All About Rooftop Unit (RTU) Installations

Rooftop units (RTUs) are HVAC systems located on the roofs of commercial buildings for the purpose of providing air conditioning to specific parts of the premises. When designed correctly, these units are able to define the areas in the building that will get the cold air sent to them.

There are multiple types of units—some only handle fresh air with no recirculation, while others recycle air as much as possible. In the former, any return air is removed with external exhaust fans to maintain balanced air pressure.

Here’s a quick look at the construction RTU installations:

  • Housing: The housing is the physical barrier that protects all of the electrical and mechanical components of the RTU from the elements, like wind, rain, snow, ice and sun. The housing must have some access panels so maintenance teams can get inside and do tune-ups and repairs when necessary.
  • Hood: The RTU will generally have a hood at one end, which is where outside ambient air gets drawn into the system. The hood is shaped in such a way to prevent water, snow and debris from getting inside. There will likely be mesh across the air hood’s inlet to prevent animals and other objects from getting inside, which helps avoid damage and potential airflow blockages.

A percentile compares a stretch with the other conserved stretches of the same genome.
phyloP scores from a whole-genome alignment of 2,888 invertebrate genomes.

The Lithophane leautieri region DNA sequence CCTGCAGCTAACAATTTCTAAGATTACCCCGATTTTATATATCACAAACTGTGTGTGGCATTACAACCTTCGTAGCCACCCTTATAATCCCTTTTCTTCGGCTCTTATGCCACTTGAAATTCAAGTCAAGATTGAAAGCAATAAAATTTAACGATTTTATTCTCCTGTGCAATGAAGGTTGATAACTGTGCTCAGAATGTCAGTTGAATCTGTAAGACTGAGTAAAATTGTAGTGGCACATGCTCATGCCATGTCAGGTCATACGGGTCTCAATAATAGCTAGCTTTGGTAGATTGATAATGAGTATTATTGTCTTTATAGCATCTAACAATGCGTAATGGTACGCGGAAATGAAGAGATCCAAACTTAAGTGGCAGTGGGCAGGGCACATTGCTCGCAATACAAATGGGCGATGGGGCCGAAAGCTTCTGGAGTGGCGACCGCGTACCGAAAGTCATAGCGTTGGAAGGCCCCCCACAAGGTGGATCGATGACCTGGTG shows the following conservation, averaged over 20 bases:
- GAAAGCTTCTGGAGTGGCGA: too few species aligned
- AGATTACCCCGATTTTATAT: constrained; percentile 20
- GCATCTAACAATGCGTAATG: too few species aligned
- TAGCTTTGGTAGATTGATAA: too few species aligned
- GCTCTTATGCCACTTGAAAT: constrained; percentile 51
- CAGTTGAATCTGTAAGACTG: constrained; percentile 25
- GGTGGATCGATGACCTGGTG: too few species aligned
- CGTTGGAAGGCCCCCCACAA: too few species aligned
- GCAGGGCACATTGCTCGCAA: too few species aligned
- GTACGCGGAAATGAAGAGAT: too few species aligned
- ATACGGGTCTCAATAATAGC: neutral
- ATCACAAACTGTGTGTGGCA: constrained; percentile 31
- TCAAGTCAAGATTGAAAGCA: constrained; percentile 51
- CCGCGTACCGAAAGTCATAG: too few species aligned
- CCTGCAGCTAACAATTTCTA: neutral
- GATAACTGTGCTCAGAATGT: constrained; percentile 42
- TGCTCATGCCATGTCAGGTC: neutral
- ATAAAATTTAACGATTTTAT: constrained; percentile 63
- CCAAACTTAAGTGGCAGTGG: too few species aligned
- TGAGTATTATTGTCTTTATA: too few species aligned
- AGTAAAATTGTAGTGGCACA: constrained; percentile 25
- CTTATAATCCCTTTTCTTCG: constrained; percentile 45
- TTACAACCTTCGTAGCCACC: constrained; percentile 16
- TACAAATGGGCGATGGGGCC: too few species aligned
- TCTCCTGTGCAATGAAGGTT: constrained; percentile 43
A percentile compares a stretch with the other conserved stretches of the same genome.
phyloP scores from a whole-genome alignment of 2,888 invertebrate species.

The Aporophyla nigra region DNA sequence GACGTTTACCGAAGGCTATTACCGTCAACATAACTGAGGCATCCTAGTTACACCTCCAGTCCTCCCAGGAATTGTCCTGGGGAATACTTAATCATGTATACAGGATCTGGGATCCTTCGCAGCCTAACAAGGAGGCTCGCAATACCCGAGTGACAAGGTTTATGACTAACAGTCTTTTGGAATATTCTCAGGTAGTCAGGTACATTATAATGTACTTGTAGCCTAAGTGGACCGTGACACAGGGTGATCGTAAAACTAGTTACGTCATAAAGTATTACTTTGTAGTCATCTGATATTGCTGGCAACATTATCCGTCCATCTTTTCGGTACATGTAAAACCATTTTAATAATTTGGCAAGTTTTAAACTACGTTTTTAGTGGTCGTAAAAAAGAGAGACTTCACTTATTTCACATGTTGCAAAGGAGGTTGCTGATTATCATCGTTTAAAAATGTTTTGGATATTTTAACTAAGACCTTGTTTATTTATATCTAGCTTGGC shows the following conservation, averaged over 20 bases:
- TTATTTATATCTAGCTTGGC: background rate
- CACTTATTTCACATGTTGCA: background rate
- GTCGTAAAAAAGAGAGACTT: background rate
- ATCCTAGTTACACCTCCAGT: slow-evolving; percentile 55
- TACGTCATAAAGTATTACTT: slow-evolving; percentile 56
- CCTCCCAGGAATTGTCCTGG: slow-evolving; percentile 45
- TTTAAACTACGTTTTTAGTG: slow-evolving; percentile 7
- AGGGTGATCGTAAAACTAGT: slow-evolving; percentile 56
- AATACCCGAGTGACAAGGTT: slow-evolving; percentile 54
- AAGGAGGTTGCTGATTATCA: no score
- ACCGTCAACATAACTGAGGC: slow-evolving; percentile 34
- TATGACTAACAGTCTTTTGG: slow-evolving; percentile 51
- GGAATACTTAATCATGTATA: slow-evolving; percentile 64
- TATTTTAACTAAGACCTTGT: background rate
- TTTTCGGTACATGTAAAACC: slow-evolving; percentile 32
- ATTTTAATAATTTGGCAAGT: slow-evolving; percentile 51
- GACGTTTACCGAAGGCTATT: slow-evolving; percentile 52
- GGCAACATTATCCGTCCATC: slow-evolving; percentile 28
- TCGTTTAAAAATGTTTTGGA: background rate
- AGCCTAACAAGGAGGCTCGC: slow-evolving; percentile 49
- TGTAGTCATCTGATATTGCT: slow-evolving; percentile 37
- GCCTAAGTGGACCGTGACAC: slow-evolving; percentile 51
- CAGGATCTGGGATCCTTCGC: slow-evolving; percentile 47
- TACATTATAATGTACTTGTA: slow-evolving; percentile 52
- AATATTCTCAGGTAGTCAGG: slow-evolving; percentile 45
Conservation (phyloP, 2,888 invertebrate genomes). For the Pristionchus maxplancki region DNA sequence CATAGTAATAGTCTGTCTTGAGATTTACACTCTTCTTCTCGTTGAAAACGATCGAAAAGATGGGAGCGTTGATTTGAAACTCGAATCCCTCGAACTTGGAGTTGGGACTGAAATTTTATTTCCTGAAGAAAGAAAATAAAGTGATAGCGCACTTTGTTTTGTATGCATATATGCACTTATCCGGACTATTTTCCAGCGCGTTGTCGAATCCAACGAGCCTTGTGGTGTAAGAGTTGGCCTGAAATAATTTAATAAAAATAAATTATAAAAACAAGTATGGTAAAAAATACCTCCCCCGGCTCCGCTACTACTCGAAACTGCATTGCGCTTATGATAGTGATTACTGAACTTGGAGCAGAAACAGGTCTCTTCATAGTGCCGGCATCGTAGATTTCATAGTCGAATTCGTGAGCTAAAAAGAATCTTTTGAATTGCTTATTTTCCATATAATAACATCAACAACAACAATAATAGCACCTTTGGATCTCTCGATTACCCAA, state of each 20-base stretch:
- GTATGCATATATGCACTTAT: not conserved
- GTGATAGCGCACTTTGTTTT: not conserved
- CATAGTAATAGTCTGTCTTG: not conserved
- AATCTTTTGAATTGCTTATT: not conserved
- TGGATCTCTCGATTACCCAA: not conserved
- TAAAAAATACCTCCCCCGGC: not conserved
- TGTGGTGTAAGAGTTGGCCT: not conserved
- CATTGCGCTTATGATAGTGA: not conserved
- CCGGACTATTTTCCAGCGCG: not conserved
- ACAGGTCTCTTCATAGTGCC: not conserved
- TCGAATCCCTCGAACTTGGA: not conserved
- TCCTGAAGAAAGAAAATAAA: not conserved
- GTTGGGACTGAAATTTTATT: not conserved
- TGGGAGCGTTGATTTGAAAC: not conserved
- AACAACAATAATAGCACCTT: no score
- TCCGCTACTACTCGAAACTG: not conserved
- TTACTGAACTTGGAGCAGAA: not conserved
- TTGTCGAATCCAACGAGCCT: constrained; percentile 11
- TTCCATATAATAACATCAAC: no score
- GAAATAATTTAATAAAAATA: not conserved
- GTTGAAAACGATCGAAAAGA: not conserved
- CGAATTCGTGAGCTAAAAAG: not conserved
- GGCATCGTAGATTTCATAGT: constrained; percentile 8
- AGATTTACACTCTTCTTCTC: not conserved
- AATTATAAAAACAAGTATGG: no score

• Dampers: Some newer models may have dampers on them, which are sheets of metal that rotate together and allow air to enter the unit. Some types of dampers are able to vary their open positions between fully open and fully closed, which makes it easier to regulate the air flowing into the unit.
  • Filters: Filters are designed to keep the air clean, capturing any dirt or debris that might otherwise make its way into the system with the fresh air. Without filters, the other components inside the system could get coated with dust and debris, reducing the entire system’s effectiveness and efficiency and resulting in more expensive operation, as well as increased wear and tear.
  • Coils: Coils are used for heating and cooling the air by either removing or adding thermal energy. Depending on the environment in which the RTU is installed and the conditions it faces, the unit could be either only for cooling or heating. Units that are cooling only will have a coil connected to a refrigeration unit, and units that are heating only will be connected to a gas burner, heat pump or electrical heating unit. If it is designed for both heating and cooling, it will either have a pair of heat exchangers or an electrical heater.
  • Fan: The fan is typically belt-driven, but could be an energy-efficient EC fan. The fan pulls in air from the outside, forces it through the dampers, coils and filters and pushes it into the ductwork.

For more information about the function and construction of rooftop units, we encourage you to contact the team at ACMS Group to learn more about our commercial HVAC and project management services. We look forward to discussing RTU installations, including the natural gas piping that allows for heating capabilities.

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